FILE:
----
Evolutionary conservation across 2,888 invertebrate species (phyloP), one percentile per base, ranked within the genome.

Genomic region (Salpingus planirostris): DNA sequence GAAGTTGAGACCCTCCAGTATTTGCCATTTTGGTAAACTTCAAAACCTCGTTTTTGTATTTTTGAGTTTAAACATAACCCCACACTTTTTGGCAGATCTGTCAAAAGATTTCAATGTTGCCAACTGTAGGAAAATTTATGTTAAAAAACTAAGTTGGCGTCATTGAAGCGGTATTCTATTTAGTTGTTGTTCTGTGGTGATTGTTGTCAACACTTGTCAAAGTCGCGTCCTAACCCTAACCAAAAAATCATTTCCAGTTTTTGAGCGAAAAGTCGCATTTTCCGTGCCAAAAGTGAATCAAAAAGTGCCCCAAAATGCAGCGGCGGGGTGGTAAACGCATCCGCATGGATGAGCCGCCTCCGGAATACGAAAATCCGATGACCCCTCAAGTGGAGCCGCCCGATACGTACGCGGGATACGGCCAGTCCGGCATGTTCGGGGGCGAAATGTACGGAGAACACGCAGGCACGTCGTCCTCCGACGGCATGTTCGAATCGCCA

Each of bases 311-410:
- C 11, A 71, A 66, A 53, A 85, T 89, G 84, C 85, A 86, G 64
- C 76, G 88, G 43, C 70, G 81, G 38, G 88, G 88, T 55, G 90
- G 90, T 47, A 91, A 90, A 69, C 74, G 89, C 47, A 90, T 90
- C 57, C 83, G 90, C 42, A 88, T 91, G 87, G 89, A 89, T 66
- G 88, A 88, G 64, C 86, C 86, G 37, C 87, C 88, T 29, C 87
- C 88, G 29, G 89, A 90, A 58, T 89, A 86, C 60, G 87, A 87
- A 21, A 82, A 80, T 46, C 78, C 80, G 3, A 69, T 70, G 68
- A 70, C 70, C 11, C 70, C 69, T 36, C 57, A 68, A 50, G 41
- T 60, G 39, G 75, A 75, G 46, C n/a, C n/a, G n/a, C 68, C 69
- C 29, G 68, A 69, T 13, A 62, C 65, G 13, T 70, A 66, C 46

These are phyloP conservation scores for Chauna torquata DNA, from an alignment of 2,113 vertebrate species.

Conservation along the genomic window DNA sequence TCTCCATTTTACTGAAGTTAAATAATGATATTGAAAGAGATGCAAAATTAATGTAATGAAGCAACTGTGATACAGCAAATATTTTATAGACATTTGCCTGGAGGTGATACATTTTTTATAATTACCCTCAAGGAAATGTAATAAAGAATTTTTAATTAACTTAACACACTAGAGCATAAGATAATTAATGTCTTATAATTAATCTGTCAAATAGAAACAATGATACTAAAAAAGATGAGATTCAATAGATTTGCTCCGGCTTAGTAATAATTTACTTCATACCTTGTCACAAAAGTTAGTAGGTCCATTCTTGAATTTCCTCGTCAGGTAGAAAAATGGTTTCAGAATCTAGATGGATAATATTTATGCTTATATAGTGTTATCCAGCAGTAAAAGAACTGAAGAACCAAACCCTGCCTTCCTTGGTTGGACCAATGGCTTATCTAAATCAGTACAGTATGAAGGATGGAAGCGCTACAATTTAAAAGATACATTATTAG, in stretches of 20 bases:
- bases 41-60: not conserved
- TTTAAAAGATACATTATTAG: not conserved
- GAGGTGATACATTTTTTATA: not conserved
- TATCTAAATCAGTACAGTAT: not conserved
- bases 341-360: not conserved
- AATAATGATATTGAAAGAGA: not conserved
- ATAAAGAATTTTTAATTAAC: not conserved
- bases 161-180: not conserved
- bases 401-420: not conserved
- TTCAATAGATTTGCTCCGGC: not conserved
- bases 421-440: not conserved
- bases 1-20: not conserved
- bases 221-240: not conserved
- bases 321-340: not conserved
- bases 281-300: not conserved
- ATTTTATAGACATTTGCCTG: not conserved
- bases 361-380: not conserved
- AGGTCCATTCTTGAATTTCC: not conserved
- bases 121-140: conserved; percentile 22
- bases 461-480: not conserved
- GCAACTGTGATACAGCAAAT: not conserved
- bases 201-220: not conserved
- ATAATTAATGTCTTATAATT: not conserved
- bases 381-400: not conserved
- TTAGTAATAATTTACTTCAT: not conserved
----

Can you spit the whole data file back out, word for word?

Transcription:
Evolutionary conservation across 2,888 invertebrate species (phyloP), one percentile per base, ranked within the genome.

Genomic region (Salpingus planirostris): DNA sequence GAAGTTGAGACCCTCCAGTATTTGCCATTTTGGTAAACTTCAAAACCTCGTTTTTGTATTTTTGAGTTTAAACATAACCCCACACTTTTTGGCAGATCTGTCAAAAGATTTCAATGTTGCCAACTGTAGGAAAATTTATGTTAAAAAACTAAGTTGGCGTCATTGAAGCGGTATTCTATTTAGTTGTTGTTCTGTGGTGATTGTTGTCAACACTTGTCAAAGTCGCGTCCTAACCCTAACCAAAAAATCATTTCCAGTTTTTGAGCGAAAAGTCGCATTTTCCGTGCCAAAAGTGAATCAAAAAGTGCCCCAAAATGCAGCGGCGGGGTGGTAAACGCATCCGCATGGATGAGCCGCCTCCGGAATACGAAAATCCGATGACCCCTCAAGTGGAGCCGCCCGATACGTACGCGGGATACGGCCAGTCCGGCATGTTCGGGGGCGAAATGTACGGAGAACACGCAGGCACGTCGTCCTCCGACGGCATGTTCGAATCGCCA

Each of bases 311-410:
- C 11, A 71, A 66, A 53, A 85, T 89, G 84, C 85, A 86, G 64
- C 76, G 88, G 43, C 70, G 81, G 38, G 88, G 88, T 55, G 90
- G 90, T 47, A 91, A 90, A 69, C 74, G 89, C 47, A 90, T 90
- C 57, C 83, G 90, C 42, A 88, T 91, G 87, G 89, A 89, T 66
- G 88, A 88, G 64, C 86, C 86, G 37, C 87, C 88, T 29, C 87
- C 88, G 29, G 89, A 90, A 58, T 89, A 86, C 60, G 87, A 87
- A 21, A 82, A 80, T 46, C 78, C 80, G 3, A 69, T 70, G 68
- A 70, C 70, C 11, C 70, C 69, T 36, C 57, A 68, A 50, G 41
- T 60, G 39, G 75, A 75, G 46, C n/a, C n/a, G n/a, C 68, C 69
- C 29, G 68, A 69, T 13, A 62, C 65, G 13, T 70, A 66, C 46

These are phyloP conservation scores for Chauna torquata DNA, from an alignment of 2,113 vertebrate species.

Conservation along the genomic window DNA sequence TCTCCATTTTACTGAAGTTAAATAATGATATTGAAAGAGATGCAAAATTAATGTAATGAAGCAACTGTGATACAGCAAATATTTTATAGACATTTGCCTGGAGGTGATACATTTTTTATAATTACCCTCAAGGAAATGTAATAAAGAATTTTTAATTAACTTAACACACTAGAGCATAAGATAATTAATGTCTTATAATTAATCTGTCAAATAGAAACAATGATACTAAAAAAGATGAGATTCAATAGATTTGCTCCGGCTTAGTAATAATTTACTTCATACCTTGTCACAAAAGTTAGTAGGTCCATTCTTGAATTTCCTCGTCAGGTAGAAAAATGGTTTCAGAATCTAGATGGATAATATTTATGCTTATATAGTGTTATCCAGCAGTAAAAGAACTGAAGAACCAAACCCTGCCTTCCTTGGTTGGACCAATGGCTTATCTAAATCAGTACAGTATGAAGGATGGAAGCGCTACAATTTAAAAGATACATTATTAG, in stretches of 20 bases:
- bases 41-60: not conserved
- TTTAAAAGATACATTATTAG: not conserved
- GAGGTGATACATTTTTTATA: not conserved
- TATCTAAATCAGTACAGTAT: not conserved
- bases 341-360: not conserved
- AATAATGATATTGAAAGAGA: not conserved
- ATAAAGAATTTTTAATTAAC: not conserved
- bases 161-180: not conserved
- bases 401-420: not conserved
- TTCAATAGATTTGCTCCGGC: not conserved
- bases 421-440: not conserved
- bases 1-20: not conserved
- bases 221-240: not conserved
- bases 321-340: not conserved
- bases 281-300: not conserved
- ATTTTATAGACATTTGCCTG: not conserved
- bases 361-380: not conserved
- AGGTCCATTCTTGAATTTCC: not conserved
- bases 121-140: conserved; percentile 22
- bases 461-480: not conserved
- GCAACTGTGATACAGCAAAT: not conserved
- bases 201-220: not conserved
- ATAATTAATGTCTTATAATT: not conserved
- bases 381-400: not conserved
- TTAGTAATAATTTACTTCAT: not conserved